After 42 years and a COVID delay, Dodger Stadium readies for All-Star moment
Chub Feeney stood before the team for his annual rah-rah speech in the home clubhouse at Dodger Stadium. It was July 1980. The National League All-Stars were about to defend their eight-game winning streak against their American League counterparts, and Feeney badly wanted to continue the trivial dominance.
Feeney was the National League’s president. Winning that game mattered to him and it mattered to players in the room back when the summer showcase was more than just a lighthearted, mic’d-up scrimmage.
“The pride took over,” Steve Garvey said.
Garvey was the National League’s starting first baseman and one of six Dodgers selected to the team that year. He was selected most valuable player in his first All-Star appearance in 1974. He appeared in 10 games over his career and went undefeated. But nothing compared to suiting up in Los Angeles in 1980.
In a blockbuster trade Friday, the Dodgers acquired closer Craig Kimbrel from the Chicago White Sox in exchange for outfielder AJ Pollock.
“To win the game in front of our crowd was extra special,” he said.
The 1980 All-Star game was the first held at Dodger Stadium and the second the Dodgers hosted since moving to Los Angeles in 1958. Ken Griffey Sr. was chosen the MVP. The first home run derby was still five years away. Interleague baseball was a distant nightmare for purists.
The ballpark was seemingly an ideal host. Perfect weather everyday. Celebrities everywhere. Consistent fan support in a huge market. But years, decades, generations passed and the game never returned.
Finally, after 42 years and recent consternation, that will change in July when Dodger Stadium hosts the All-Star game and its growing list of events. The futures game and celebrity game will be held Saturday. The draft will happen at L.A. Live on Sunday. The home run derby will take center stage Monday before the game concludes the midseason festival on Tuesday, July 19.
“It’ll be pretty special,” Dodgers infielder and two-time All-Star Max Muncy said. “The All-Star game is almost, in a way, kind of what the city of L.A. is. It’s Hollywood, it’s lights. It’s just a big stage. That’s everything that L.A. does on a nightly basis.”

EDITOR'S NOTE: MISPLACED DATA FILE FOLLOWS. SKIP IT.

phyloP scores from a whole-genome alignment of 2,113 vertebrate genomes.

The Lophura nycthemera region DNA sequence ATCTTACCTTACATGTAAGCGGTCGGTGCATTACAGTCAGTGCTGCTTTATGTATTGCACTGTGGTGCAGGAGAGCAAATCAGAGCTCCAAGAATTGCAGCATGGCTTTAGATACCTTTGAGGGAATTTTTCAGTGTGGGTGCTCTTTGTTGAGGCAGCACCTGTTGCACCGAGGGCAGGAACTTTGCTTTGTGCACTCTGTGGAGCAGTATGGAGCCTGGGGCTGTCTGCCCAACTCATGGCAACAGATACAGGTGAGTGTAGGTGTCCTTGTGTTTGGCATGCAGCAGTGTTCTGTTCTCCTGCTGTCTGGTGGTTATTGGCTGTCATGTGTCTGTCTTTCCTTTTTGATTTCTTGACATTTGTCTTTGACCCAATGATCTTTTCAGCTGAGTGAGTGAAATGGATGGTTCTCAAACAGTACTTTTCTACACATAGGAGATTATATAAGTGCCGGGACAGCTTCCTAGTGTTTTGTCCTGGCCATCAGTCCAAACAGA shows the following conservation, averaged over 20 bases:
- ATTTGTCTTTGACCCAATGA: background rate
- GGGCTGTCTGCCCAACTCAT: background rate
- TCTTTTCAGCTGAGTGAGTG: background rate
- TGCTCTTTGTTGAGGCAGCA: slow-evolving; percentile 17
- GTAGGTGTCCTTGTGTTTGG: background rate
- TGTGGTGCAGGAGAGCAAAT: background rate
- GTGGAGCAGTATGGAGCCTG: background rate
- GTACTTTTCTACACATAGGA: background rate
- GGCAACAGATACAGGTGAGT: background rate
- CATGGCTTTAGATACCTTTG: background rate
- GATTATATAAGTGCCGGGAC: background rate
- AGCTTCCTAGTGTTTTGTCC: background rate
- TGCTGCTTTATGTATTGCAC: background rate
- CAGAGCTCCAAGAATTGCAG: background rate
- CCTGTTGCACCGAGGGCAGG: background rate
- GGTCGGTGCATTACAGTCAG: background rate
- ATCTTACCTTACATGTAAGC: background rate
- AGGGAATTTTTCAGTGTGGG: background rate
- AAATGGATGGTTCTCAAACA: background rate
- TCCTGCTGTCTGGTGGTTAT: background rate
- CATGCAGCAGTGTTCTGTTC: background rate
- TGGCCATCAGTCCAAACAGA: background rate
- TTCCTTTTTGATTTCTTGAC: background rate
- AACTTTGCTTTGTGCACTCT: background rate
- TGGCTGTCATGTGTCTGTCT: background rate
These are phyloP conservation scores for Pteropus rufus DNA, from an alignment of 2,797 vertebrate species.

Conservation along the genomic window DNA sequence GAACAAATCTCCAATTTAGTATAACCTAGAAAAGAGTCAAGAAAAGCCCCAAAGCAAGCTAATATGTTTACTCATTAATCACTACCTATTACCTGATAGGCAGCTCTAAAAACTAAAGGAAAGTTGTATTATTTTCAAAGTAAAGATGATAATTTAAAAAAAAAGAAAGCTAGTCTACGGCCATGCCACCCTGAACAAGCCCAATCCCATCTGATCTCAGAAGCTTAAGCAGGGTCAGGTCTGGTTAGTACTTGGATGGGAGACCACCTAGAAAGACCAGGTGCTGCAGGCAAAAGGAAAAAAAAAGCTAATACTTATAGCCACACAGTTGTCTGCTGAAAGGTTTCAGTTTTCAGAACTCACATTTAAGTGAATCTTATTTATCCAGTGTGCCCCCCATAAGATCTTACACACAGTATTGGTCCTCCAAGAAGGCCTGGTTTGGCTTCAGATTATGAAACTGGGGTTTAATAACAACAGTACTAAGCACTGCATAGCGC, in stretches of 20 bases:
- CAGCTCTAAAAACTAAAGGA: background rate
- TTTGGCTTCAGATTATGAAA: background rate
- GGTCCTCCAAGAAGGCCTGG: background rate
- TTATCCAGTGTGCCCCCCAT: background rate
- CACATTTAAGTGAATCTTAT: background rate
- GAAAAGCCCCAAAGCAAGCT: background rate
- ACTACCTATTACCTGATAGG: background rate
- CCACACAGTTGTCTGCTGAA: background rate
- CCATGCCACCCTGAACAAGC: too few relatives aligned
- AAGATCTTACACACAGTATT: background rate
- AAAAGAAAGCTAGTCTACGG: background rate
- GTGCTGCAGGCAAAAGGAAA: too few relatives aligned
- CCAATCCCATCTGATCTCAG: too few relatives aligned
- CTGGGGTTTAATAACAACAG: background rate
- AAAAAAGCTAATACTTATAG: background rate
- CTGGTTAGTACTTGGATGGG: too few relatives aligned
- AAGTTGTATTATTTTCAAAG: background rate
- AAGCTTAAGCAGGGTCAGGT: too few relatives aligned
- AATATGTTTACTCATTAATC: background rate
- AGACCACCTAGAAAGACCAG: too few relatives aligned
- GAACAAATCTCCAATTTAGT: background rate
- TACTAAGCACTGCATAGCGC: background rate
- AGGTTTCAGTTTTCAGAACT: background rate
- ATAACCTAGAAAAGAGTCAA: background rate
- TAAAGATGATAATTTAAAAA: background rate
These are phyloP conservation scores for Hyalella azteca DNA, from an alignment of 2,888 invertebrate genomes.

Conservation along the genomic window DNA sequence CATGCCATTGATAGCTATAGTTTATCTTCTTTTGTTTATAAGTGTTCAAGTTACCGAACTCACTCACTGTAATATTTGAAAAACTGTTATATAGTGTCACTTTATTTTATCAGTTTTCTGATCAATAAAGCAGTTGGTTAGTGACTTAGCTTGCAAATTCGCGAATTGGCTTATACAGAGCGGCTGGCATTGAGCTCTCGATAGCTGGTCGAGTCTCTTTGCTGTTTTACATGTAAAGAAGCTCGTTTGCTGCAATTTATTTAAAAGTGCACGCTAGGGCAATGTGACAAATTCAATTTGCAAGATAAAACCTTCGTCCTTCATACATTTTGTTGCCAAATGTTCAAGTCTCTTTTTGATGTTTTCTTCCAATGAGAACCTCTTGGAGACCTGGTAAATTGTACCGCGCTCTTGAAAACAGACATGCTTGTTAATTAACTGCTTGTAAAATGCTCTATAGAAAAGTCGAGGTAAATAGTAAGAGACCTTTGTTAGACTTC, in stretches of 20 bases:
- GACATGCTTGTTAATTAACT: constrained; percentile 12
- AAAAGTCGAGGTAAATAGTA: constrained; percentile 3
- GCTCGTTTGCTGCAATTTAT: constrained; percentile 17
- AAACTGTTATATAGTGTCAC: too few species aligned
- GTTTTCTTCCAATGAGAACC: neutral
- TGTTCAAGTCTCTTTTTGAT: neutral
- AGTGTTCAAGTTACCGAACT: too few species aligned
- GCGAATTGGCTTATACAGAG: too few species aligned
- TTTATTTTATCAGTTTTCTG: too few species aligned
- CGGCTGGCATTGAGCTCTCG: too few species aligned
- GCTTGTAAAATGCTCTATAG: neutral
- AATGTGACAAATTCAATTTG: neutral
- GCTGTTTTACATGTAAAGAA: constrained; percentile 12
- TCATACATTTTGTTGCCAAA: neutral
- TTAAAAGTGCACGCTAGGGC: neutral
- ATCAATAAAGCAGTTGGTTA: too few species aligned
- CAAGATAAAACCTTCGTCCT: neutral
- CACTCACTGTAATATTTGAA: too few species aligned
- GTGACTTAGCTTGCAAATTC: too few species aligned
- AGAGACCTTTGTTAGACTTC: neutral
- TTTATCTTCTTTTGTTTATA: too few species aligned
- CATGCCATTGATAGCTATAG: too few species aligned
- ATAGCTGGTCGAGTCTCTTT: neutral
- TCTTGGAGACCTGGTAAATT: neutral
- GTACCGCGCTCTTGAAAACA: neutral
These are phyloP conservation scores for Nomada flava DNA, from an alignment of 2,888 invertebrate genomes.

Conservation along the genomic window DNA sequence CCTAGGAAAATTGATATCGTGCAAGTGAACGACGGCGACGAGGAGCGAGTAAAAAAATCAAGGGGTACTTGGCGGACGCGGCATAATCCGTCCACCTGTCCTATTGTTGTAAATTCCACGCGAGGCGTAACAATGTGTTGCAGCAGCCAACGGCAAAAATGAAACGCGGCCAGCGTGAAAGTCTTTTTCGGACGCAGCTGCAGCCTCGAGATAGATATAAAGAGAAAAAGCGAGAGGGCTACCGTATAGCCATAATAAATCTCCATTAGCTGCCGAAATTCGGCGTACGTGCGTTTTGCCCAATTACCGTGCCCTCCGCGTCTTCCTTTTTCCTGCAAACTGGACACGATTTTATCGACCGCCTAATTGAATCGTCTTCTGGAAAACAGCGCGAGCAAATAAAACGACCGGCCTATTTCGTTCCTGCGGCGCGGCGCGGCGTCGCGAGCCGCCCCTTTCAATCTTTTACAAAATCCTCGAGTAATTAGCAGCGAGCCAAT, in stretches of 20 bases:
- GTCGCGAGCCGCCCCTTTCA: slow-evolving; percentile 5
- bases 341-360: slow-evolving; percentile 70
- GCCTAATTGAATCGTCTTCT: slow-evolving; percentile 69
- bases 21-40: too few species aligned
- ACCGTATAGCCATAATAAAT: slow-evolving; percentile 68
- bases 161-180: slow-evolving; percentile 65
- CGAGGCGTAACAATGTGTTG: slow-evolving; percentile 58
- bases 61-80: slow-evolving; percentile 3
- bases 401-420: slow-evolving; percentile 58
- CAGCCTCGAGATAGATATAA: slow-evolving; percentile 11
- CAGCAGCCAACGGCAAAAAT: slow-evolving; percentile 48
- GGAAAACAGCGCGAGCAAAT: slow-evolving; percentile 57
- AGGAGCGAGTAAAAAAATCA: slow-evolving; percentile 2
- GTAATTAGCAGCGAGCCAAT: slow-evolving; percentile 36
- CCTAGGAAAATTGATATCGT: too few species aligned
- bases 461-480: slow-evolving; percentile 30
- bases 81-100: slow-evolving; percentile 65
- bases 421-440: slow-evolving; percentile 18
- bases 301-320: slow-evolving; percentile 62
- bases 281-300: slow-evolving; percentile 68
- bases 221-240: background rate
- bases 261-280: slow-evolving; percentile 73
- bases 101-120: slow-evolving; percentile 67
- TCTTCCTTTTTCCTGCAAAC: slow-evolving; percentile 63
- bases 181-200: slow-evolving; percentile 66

Ending the drought was one of Dodgers ownership’s priorities when Guggenheim bought the team a decade ago. The effort came to fruition in April 2018 when Major League Baseball awarded the 2020 game to the Dodgers.
MLB prioritizes teams that never hosted the game and new ballparks, but that formula has not always been consistent; nine teams were awarded the game twice between 1980 and 2018.
“It’s kind of unthinkable,” Dodgers president Stan Kasten said. “Because the other sports try to get here as much as they can, and baseball had not been here for that long a period of time. I can’t explain why it took so long.”
In 2019, the Dodgers, with the All-Star game in mind, unveiled plans for a $100-million renovation featuring a new center field plaza to be opened for 2020. The COVID-19 outbreak changed everything.
In March 2020, four months before Dodger Stadium was slated to host the exhibition, MLB suspended operations. Within a few weeks, Kasten said, it became clear the game wasn’t happening.
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A mammoth sign with the All-Star game logo was delivered to Dodger Stadium that spring anyway. It would’ve been a waste but for one thing: The logo didn’t include the year. So, the Dodgers put up the sign in the empty ballpark anyway.
“It’ll just be a reminder that it’s coming,” Kasten said.
Four months later, MLB awarded the Dodgers this year’s game. The near future remained murky. The pandemic still was raging. Vaccines were not yet available. And a discouraging possible obstacle loomed within the sport: the expiration of the collective bargaining agreement.
MLB implemented a lockout on Dec. 1. The season, All-Star game included, was in danger. But the owners and union hammered out a deal to save it.
“You’re talking about the third-oldest stadium in MLB and all the history that’s been through there,” Dodgers third baseman and two-time All-Star Justin Turner said. “The fact that it’s been 40-something years since they had an All-Star game just seems crazy.”
This time, Dodger Stadium will host its first home run derby. There won’t be a rousing pregame speech from the National League president because that position became obsolete at the turn of the century. The American League will have the eight-game winning streak to defend.
The game itself will feel different. It won’t feature the ferocity Garvey and the other players displayed in 1980. It will be a made-for-TV production with ads plastered everywhere and long commercial breaks. But the stars finally will glow in Los Angeles once again. All it took was 42 years.
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